Tag Archives: travel

Home Again

Rochester, NY
Rochester, NY, from the plane

When I moved back to South Florida in my early 20s and back in with my Mum, I was anxious that the ghosts from my past would catch up with me and pull me under. Throughout my life, I’ve had a tendency to move from one place to another – England, Barbados, Florida, North Carolina, New York, Oregon – with the intent to leave the past behind and go on to something better for me. Going back was never in my plans.

Yet I did. My Mum’s house was supposed to be a temporary way point, a few-month-layover, on my journey to England – the place I’ve always wanted to go back to. Moving to England didn’t work out, but neither did living with my Mum.

Did the ghosts rise up and haunt me? Not exactly. Although driving around some of my old neighborhood haunts did twist my gut. I’d changed my name – and my hair color. I couldn’t even find most of the old gang I used to hang out with. (I even wrote a song about it: Home Again “I’m back home again, but I’m a stranger now. I didn’t want that life anyhow.”)

When I left for Rochester, NY, I was glad enough to move on and put it all behind me.

No more fresh starts

These days I’m more interested in integrating my life — past and present — and living from a place of wholeness. I no longer want, or need, to package away the difficult parts of my life, to tidy them into boxes to be stored in the dark recesses of my mind. Or even to compartmentalize the contradictory pieces and keep them separate from each other. I’m a mother and writer, a medium and knitter, a whatever I am and whatever else that don’t seem to belong together, but clearly do as they are a part of me.

Every time I come back to Rochester I seem to reconnect with parts of myself — who I was when I lived here in a slightly different life to who I am now. Internally, it feels like I’m finding strands of myself and plugging them in to each other, creating new pathways and strengthening my mental and emotional capacities.

In the New Year, those connections were with the kids’ Dad’s family, people I hadn’t seen since before we left for Oregon. Back when I was seemingly happily married and starting a new life with my little family.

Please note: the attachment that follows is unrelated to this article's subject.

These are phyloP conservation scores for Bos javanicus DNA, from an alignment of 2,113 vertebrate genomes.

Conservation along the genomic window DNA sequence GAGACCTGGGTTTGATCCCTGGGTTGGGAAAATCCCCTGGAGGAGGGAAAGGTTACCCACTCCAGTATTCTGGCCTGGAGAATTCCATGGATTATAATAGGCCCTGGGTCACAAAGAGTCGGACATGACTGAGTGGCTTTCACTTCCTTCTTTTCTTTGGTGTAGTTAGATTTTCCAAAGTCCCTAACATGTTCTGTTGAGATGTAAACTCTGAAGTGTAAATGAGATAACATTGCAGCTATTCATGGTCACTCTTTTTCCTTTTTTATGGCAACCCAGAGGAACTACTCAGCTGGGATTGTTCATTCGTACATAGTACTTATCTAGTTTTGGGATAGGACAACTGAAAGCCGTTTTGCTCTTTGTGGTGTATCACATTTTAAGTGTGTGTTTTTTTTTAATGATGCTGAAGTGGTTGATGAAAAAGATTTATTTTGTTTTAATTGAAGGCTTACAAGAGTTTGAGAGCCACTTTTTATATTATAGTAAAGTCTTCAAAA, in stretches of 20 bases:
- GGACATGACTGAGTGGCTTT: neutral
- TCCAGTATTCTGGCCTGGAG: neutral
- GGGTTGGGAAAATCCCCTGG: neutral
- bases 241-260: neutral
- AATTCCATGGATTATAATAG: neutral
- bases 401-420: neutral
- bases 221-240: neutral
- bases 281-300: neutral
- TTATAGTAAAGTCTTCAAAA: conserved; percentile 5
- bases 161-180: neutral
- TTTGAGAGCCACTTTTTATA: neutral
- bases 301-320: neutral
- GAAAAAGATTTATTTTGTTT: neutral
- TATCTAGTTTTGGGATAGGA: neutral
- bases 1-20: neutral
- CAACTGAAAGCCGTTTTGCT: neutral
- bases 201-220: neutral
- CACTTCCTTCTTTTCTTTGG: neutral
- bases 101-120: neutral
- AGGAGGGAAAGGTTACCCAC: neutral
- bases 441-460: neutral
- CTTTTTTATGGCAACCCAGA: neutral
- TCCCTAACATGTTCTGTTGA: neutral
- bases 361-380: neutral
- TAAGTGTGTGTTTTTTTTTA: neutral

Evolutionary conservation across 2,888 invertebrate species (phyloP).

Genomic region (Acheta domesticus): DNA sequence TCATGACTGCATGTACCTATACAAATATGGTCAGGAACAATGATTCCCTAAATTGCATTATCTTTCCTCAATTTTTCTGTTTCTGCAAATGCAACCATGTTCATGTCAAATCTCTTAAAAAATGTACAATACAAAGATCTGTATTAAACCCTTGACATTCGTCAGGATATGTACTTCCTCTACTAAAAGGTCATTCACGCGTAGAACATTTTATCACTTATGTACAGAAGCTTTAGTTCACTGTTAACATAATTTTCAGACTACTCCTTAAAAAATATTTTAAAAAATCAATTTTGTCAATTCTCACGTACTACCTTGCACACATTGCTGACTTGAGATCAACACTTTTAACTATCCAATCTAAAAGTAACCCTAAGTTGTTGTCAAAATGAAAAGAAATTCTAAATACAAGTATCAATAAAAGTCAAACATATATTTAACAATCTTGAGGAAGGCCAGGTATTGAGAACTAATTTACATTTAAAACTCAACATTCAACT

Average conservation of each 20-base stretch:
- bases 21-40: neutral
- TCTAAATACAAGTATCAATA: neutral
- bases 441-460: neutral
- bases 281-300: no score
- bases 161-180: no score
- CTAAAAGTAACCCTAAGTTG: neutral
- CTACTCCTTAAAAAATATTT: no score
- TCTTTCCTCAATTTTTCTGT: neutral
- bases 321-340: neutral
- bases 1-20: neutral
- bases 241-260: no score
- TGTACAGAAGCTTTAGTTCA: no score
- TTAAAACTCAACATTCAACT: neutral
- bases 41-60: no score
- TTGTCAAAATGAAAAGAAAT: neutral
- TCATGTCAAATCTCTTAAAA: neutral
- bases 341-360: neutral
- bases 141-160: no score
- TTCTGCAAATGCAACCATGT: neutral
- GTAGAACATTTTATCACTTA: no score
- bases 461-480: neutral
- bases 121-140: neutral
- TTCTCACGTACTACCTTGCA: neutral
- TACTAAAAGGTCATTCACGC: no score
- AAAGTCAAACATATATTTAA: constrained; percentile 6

This trip I feel like I’m reconciling and reconnecting with places within myself. Who I was then with who I am now. How do those people match up? How do I match up with the vision of myself?

Who am I now?

I’ve spent the past year re-visioning myself. Allowing myself to conceive of a new idea of who I am and how I present myself in the world. What I do. What I look like (apparently it’s without makeup most of the time).

It’s lead me to surprising places — to writing a memoir about one of the more painful and tumultuous times in my life. To reconsidering what I want to do in terms of my career (always subject to further reconsideration, of course). To learning how to consciously parent again.

This trip to Rochester also has some surprises. As I drove to a business meeting yesterday morning, I realized I was driving by the facility where I visited my ex-husband after his suicide attempt. I caught my breath, thrown off guard by sudden memories I hadn’t yet unpacked from their tidy boxes. I wasn’t able to before, but I’m willing to unpack them and look at them now, though. To think about them and feel them, as uncomfortable as it may be.

They are mine and I claim them. Even if they make my toes curl.

A city of memories

There are so many memories for me here in this city. Nine years of them. Memories of the apartment on Goodman and Monroe where the kids’ dad lived when we met. Of the bagel place on the corner we’d walk to for breakfast. The house we brought our babies home from the hospital to. The neighborhoods I’d walk with my Mum.